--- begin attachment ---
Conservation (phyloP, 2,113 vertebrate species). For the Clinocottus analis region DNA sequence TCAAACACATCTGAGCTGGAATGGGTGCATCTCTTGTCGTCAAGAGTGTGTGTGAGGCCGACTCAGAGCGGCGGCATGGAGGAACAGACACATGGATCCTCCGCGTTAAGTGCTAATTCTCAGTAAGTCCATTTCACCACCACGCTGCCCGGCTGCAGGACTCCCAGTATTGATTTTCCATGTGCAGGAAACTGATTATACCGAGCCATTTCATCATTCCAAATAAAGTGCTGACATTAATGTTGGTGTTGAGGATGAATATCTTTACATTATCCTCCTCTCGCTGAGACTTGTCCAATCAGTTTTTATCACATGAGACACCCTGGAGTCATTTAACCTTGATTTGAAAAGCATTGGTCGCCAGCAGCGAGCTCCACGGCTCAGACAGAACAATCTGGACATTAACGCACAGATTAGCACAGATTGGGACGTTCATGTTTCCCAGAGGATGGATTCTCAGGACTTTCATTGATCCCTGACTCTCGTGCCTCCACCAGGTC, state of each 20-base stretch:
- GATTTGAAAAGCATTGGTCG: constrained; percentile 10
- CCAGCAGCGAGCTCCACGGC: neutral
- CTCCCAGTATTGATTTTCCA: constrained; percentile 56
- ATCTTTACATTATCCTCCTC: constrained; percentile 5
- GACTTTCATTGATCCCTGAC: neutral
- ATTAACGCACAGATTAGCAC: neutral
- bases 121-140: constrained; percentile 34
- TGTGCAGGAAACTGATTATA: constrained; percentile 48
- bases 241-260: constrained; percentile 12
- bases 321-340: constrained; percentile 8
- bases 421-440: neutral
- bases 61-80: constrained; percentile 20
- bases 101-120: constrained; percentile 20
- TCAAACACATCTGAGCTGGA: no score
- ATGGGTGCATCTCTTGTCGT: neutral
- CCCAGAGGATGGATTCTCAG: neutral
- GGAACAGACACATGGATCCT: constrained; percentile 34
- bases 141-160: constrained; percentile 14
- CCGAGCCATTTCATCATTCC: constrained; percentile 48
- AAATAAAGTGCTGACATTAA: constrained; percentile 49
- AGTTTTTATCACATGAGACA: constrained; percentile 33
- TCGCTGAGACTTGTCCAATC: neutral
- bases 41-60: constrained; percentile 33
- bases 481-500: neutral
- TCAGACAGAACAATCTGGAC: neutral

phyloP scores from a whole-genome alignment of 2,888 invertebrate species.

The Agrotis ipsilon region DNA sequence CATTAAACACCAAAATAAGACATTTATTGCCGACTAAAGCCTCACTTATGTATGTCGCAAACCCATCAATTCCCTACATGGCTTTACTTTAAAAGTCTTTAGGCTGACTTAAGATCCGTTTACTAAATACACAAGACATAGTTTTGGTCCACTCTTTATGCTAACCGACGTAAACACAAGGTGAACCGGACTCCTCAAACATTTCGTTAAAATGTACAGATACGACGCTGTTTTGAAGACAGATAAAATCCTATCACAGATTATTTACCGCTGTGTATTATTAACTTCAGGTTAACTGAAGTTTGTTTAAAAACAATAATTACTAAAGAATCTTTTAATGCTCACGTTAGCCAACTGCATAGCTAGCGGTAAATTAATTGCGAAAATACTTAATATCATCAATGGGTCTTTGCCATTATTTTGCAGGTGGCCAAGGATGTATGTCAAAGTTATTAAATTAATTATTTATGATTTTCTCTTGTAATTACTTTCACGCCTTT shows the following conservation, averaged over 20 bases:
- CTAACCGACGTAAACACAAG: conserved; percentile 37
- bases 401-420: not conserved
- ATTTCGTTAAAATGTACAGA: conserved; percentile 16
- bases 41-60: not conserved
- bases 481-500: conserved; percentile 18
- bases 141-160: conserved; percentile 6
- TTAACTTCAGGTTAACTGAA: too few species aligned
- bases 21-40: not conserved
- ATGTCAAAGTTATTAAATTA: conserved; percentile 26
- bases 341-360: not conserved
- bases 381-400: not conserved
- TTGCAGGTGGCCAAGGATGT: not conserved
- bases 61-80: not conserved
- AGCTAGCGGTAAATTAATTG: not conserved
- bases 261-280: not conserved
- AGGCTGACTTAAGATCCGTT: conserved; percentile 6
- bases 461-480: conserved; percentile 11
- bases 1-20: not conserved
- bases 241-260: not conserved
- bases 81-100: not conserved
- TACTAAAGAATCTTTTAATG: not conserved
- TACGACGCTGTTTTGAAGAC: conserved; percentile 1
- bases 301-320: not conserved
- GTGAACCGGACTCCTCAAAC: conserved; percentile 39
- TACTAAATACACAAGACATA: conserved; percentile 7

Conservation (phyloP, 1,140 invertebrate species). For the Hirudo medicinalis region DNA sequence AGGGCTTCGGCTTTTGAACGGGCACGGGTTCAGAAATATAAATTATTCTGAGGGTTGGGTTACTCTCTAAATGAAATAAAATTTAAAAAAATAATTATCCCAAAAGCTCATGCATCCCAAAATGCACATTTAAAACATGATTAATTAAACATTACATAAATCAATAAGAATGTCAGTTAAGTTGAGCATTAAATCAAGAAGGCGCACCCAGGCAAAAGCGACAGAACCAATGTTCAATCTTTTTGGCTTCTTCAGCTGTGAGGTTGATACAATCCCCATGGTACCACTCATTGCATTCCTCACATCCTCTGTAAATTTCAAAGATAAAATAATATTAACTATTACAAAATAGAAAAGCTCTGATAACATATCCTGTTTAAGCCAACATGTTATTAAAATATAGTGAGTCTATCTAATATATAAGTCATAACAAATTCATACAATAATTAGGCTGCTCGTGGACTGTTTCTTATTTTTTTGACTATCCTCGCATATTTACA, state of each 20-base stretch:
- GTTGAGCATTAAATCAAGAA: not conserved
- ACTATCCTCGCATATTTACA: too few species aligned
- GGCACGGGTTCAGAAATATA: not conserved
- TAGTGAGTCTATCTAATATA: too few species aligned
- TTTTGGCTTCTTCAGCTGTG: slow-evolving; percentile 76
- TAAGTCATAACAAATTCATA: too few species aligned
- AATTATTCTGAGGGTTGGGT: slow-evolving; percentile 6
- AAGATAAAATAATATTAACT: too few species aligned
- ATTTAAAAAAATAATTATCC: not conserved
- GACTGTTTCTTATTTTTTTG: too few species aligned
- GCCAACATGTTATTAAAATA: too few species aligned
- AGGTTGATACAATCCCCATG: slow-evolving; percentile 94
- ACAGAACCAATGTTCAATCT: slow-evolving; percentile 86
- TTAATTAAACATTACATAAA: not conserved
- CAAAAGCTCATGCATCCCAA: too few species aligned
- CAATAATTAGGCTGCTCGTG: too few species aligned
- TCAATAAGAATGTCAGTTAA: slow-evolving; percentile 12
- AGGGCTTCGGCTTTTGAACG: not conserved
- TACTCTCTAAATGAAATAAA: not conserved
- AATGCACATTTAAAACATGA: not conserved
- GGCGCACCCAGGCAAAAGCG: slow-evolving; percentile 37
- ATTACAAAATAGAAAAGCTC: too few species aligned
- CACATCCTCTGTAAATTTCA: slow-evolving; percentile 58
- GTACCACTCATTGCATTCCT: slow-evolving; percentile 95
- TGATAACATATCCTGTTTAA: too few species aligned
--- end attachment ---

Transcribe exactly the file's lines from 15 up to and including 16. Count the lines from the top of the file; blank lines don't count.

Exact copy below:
- TCAAACACATCTGAGCTGGA: no score
- ATGGGTGCATCTCTTGTCGT: neutral